CFL bulbs can be dangerous: Here’s what you need to know

Eastar lighting

From ultraviolet radiation to mercury vapour poisoning. Here’s what you need to know

Compact fluorescent (CFL) bulbs contain mercury, typically 3 to 5 milligrams. Researchers find that only a small fraction of mercury vapour escapes when the bulbs break. If a broken CFL is left unattended for 24 hours, only 0.04 to 0.7 milligrams of mercury is released. This is according to Jackson State University researchers Yadong Li and Li Jin.

It would take weeks for the mercury vapour to rise to amounts capable of being hazardous to a child. CFLs, however, require careful handling because the hazard can be blown out of proportion. For example, in stores, warehouses or even dumpsites.

Exposure to mercury, even small amounts, may cause serious health problems. It is a threat to the development of the child in utero and early life according to the WHO. The WHO also considers mercury as one of the top ten chemicals or groups of chemicals of major public health concern.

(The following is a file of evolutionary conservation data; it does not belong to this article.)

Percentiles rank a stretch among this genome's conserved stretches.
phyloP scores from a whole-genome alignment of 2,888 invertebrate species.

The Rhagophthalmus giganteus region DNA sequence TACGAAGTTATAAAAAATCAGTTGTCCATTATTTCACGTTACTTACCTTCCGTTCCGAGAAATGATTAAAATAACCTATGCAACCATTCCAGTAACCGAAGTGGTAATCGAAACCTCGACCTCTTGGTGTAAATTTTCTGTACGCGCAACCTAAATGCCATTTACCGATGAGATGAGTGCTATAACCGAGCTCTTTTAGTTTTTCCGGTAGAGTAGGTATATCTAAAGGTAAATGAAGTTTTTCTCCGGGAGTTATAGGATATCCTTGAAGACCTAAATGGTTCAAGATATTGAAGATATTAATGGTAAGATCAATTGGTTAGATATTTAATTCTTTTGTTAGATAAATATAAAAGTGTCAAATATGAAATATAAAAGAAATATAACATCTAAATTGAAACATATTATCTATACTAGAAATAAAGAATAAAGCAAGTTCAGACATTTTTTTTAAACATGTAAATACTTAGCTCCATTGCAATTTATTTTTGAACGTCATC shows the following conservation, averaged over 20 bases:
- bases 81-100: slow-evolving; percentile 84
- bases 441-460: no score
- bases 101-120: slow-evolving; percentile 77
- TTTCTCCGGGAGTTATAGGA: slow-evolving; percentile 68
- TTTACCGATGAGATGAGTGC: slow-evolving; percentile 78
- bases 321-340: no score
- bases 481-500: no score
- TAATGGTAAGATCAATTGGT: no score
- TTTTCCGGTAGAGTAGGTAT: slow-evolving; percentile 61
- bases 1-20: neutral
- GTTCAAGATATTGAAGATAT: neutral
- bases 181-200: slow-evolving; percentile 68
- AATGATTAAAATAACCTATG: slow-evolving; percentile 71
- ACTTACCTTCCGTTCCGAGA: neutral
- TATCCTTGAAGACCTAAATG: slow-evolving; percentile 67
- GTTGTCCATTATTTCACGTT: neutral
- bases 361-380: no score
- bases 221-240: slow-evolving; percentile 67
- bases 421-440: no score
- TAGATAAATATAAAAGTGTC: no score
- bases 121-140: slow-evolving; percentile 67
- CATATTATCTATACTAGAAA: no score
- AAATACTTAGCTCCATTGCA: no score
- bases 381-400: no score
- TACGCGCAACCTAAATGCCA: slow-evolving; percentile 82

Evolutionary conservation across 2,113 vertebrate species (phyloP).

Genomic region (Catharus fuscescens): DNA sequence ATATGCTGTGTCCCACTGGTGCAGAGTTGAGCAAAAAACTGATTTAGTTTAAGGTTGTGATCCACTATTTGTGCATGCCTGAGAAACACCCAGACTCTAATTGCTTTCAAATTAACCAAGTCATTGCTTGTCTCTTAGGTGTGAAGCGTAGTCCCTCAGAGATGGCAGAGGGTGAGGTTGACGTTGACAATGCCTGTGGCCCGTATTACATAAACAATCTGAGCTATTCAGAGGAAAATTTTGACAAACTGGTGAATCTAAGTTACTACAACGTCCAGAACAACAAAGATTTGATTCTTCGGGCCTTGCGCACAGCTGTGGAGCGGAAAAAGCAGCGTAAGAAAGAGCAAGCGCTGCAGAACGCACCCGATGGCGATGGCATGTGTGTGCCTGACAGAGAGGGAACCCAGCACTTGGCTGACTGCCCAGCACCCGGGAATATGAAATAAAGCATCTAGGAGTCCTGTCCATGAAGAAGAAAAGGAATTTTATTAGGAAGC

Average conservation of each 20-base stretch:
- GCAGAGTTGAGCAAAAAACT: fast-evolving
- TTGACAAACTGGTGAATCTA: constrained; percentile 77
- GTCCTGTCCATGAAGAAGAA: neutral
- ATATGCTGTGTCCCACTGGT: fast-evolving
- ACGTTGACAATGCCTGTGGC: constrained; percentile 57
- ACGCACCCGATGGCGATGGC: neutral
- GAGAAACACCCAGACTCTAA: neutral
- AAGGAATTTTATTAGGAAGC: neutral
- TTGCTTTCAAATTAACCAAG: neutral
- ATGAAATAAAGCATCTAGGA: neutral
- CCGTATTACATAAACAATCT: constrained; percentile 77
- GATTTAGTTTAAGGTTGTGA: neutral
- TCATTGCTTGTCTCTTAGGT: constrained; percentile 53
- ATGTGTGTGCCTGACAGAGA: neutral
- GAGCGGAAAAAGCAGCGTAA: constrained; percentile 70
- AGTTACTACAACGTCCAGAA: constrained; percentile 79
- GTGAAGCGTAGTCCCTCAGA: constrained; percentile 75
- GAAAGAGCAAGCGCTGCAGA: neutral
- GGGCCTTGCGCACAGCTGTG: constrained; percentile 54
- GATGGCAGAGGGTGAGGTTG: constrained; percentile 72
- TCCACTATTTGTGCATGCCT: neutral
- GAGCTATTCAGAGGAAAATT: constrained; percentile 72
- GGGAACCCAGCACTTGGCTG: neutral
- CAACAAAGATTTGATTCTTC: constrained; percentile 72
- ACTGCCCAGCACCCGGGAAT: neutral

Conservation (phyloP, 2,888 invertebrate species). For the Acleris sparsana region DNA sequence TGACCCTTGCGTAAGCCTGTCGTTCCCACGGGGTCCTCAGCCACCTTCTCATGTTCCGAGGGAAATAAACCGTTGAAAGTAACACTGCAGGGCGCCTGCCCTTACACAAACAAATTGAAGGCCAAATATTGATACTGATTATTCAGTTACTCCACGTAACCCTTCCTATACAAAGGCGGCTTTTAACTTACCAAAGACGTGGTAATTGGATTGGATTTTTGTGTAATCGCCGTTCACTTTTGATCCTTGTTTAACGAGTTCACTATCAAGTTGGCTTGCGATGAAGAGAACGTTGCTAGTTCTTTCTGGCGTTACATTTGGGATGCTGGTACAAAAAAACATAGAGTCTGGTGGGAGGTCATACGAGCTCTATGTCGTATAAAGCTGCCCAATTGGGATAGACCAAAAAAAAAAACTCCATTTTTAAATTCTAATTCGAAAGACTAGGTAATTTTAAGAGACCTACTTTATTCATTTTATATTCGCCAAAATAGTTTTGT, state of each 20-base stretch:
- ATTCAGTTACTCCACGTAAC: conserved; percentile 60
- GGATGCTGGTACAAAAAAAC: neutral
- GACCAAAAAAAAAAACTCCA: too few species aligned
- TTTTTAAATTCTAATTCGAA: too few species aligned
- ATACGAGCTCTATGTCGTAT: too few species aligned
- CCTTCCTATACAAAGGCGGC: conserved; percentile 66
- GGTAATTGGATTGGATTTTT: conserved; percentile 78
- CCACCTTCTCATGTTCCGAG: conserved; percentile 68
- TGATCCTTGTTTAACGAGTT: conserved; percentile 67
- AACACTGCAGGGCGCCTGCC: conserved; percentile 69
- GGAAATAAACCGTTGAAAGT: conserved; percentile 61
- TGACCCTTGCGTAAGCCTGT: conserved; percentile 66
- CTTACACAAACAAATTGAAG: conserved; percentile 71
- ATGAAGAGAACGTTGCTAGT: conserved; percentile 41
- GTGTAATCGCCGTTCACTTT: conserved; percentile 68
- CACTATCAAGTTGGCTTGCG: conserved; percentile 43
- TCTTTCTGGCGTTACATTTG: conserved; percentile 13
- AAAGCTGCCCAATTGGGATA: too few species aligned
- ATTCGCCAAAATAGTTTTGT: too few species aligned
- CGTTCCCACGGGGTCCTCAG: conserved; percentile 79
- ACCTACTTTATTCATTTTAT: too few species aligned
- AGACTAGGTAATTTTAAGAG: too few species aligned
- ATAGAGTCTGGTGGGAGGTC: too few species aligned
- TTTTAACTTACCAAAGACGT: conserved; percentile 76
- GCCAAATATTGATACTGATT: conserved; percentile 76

CFL bulbs leak out ultraviolet radiation

Most CFL bulbs have defects that allow UV radiation to leak at levels that could damage skin cells if a person is directly exposed at close range as stated in a 2012 study by Stony Brook University researchers.

Most researches recommend that you keep your CFL bulbs at least two feet away at all times. Also, avoid staring directly at a CFL bulb. If you use a lamp close up consider swapping out the CFL bulb for a LED bulb (another kind of energy-efficient light).

You could also enclose CFLs in lamps fully enclosed in glass rather than open at the bottom.

CFL bulbs brought an era of energy efficiency. But as with any other product, people need to be aware of safety issues and take due precautions.

Credit: National Geographic, SaveOnEnergy

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